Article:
If we ever have a contest for the “Golden Age of Man”, my vote is for the last 200 years. Ancient Greece would probably get more votes for inventing philosophy, Democracy, dramas and comedies, and classical architecture. Which is a pretty good argument. But I have a stronger argument. We have more people! I don’t mean that people today are any better (or worse) than those from any other time. I mean that there are numerically more people today than ever before!
Greece might have great art, the Romans might have a mighty empire, but the 21st century has more living people than any other period of history. Every generation since before the pyramids has valued people as the primary source of wealth. Only people could labor! Only people performed work! True… tools, or a horse, or maybe a tractor can make a farmer more productive, but it is only the farmer that can harvest the crops.
The same is true with blacksmiths, bankers, ship makers, artists and any other human occupation. Global population has slowly risen throughout history, with occasional big drops due to plague, war or natural disaster. A growing population produces more and consumes more. Rising population has always gone hand in hand with rising wealth. Before the year 1 A.D, global population rarely got above 250 million yet now it is 7.6 billion. And never before have we been so wealthy, with such a small percentage truly poor.
We also live longer than ever before. Long-life may not in itself make you wealthy, but if you are wealthy a long and healthy life certainly has more value than a short one. 2000 years ago Romans lived 30 to 40 years. Today we live until we are 80 years old. Mostly because children that are born today live until they become adults. That’s something new. In other societies, few children grew to maturity. Childhood diseases and the dangers of life meant that only one child out of 5 or 6 became an adulthood.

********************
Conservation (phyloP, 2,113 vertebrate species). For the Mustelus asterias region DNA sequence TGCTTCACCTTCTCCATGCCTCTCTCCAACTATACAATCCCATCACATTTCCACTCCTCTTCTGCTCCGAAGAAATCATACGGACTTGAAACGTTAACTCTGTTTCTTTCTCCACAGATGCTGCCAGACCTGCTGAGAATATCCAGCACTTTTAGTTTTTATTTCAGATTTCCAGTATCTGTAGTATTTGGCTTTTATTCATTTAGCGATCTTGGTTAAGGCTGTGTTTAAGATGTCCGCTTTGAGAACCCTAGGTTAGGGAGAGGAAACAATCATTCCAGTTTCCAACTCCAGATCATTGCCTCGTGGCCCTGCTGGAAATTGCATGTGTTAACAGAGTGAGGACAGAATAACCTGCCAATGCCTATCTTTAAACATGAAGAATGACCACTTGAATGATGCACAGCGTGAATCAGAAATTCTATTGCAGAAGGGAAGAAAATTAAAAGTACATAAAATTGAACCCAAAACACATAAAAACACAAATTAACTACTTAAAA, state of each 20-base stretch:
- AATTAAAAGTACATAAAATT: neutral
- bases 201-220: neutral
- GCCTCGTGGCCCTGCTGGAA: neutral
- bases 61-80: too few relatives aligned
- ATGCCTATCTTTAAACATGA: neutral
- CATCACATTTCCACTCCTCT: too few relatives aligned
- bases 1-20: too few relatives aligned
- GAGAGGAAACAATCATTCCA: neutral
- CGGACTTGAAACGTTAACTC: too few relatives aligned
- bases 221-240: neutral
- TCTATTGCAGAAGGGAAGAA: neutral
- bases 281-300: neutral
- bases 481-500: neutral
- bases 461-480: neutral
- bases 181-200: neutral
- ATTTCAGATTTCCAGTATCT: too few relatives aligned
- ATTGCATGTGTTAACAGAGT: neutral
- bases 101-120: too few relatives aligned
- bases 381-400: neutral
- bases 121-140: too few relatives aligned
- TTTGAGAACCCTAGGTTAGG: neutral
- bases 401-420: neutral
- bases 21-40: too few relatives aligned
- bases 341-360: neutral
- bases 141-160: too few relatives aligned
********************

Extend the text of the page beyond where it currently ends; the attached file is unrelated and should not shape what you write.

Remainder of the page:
Between the need for food and resources and high rates of childhood death, humanity was on a treadmill. We needed a lot of children and new adult workers. The population grew dramatically in the last two hundred years, but productivity grew even faster. More people produced more wealth faster than ever before.
This steady march towards higher population and greater wealth will all come to an end as we reach 11 billion in the year 2100. After that, population retreats, and billions will disappear from around the world. Never again will there be so many people on earth. But if we can keep our wealth even with fewer people, it might be a very good thing.
Technology has been an important wealth multiplier. Today’s worker is far more productive than their predecessors. Transporation is faster and cheaper. It takes less effort to produce a given good. New farming techniques and seeds produce far more food. America’s greatest efficiency expert, Peter Drucker, said that farms and factories became 50 times more productive in the 20th century. Every human being on earth benefits from this greater productivity.
Consider how this increase in efficiency has impacted our workforce. In 1850, 70% of all American workers were farmers. Today farmers are 1-2 percent of the labor force, and these remaining farming jobs will be automated away in a few years. Next, factories became the main source of American employment, peaking in the mid-1960’s. Today, factories are a mere 8% of the workforce and falling. Robots and artificial intelligence will replace the remaining industrial jobs in 10-15 years.
Today, we have a service economy, combining low paying workers (cashiers, fast food workers, taxi drivers, warehouse workers) and highly paid knowledge workers (lawyers, stockbrokers, researchers, software developers). All of these positions have been targeted for replacement by automation, robots and artificial intelligence.
Tools and machines have always improved human productivity, but only lately have they replaced human beings directly, and in large numbers. Early farmers managed their own fields, but with a tractor, more fields could be plowed. Today’s farming equipment has created farms without farmers. Factories have introduced robots that replaced large numbers of workers, but outside of the structured environment of the factory, older robots have had limited impact.
Newer, intelligent, robots are able to able to deal with the ambiguities of the “real world”. Self-driving cars work in all weather, and traffic conditions. “Lights out” factories are able to work without human supervision. In corporations, sophisticated work functions such as performing sophisticated procedures, researching lawsuits, or selecting stocks for an investment fund have all been performed by machines with increasingly little or no human intervention.